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Politics Today

Snoopers’ Charter or National Security?

todayMarch 3, 2016 11

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The News Hour

The Bill would give new powers to the security services and police to protect us from terrorist plots and the activities of criminal gangs, but some see these powers as unnecessarily draconian. The Government want to push the Bill through before December when the existing Data Retention and Investigatory Powers Act expires.

The Bill requires those who provide our web and phone services to preserve records of our browsing and phone calls for 12 months, for the security services and police to access and it allows them to hack into our computers and telephones. The safeguard against abuse of these powers includes a ‘double-lock’ of ministerial authorisation and a panel of seven judicial commissioners who can veto specific applications to use these powers. Exceptionally in urgent cases the veto does not apply for up to five days. A senior judge will serve as an Investigatory Powers Commissioner and the Prime Minister must be consulted if MPs communications are to be intercepted. Similar safeguards will be included in relation to journalists and other ‘sensitive professions’.

The case for this legislation is obvious in relation to the threats posed by terrorists like those who attacked Paris last November. That involved at least three groups coordinated by phone, email and social media. Islamic State uses social media a lot to communicate with its supporters. Hundreds of Britons have gone to Syria to fight with them and some have returned, possibly to engage in terrorist acts here. The Security Services can only prevent these acts if they have fore-knowledge of them from close surveillance of the communications of suspected terrorists. Similarly, the police want to be able to counter increasingly sophisticated criminal gangs which hack into telephone services, like “Talk Talk”, to access our bank details.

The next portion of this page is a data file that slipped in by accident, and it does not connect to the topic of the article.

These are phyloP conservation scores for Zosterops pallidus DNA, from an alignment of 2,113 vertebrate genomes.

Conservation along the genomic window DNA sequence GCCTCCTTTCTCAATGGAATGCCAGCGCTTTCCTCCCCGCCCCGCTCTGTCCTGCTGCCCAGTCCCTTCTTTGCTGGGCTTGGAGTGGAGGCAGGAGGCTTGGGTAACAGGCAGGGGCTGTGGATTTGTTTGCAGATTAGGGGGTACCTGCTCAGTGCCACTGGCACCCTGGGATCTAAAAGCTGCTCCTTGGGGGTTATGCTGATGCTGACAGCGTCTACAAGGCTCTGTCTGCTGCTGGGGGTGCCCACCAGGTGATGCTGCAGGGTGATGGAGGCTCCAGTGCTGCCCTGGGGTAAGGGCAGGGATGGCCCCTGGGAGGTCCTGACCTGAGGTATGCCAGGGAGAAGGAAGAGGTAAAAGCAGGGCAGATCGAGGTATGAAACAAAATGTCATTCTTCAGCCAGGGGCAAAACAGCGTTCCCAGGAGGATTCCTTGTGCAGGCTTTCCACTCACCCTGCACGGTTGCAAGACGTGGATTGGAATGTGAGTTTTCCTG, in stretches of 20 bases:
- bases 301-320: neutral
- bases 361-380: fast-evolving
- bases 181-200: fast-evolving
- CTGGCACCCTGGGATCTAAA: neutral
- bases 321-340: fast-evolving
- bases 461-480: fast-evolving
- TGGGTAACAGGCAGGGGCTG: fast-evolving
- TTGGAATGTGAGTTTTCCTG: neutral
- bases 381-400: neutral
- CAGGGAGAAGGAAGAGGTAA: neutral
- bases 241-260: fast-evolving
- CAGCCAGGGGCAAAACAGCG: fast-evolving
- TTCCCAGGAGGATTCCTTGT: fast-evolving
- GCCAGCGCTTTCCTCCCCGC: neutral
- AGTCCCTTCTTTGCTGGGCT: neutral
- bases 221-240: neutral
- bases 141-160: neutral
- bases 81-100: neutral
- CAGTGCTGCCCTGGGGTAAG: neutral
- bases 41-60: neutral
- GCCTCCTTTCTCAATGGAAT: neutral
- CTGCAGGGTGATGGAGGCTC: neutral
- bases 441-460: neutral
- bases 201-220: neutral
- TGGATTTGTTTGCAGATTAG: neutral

Whilst its critics recognise the need for strong surveillance powers, they want more safeguards and question the need to push the Bill through whilst the nation is pre-occupied with the EU referendum. The timetable for the Bill aims to complete its legislative passage before the summer recess. The critics argue that this haste is unnecessary and suggest that the sunset clause that will expire the existing legislation in December could be extended for another year to give more time for a debate to address their fears. They want the Bill to be divided into two Bills, with the data retention provisions to be separated from the investigatory powers. They are concerned about the pressures on Apple by the US Government to over-ride encryption protecting emails from hacking and don’t want the UK to follow that lead. Three separate Parliamentary inquiries into a draft version of the Bill made 123 recommendations and critics say that the Bill does not take full account of them.

The tension between personal privacy and national security is a real one. Some will say if one has nothing to hide the Bill is fine but others fear the potential abuse of these powers. If our communications can lawfully be intercepted by public guardians they can also be unlawfully intercepted by criminals. We all need wisdom, individually in terms of what we do online and on our phones, and communally in the use of the proposed powers to protect us and maintain the rule of law.

Written by: Miriam Emenike

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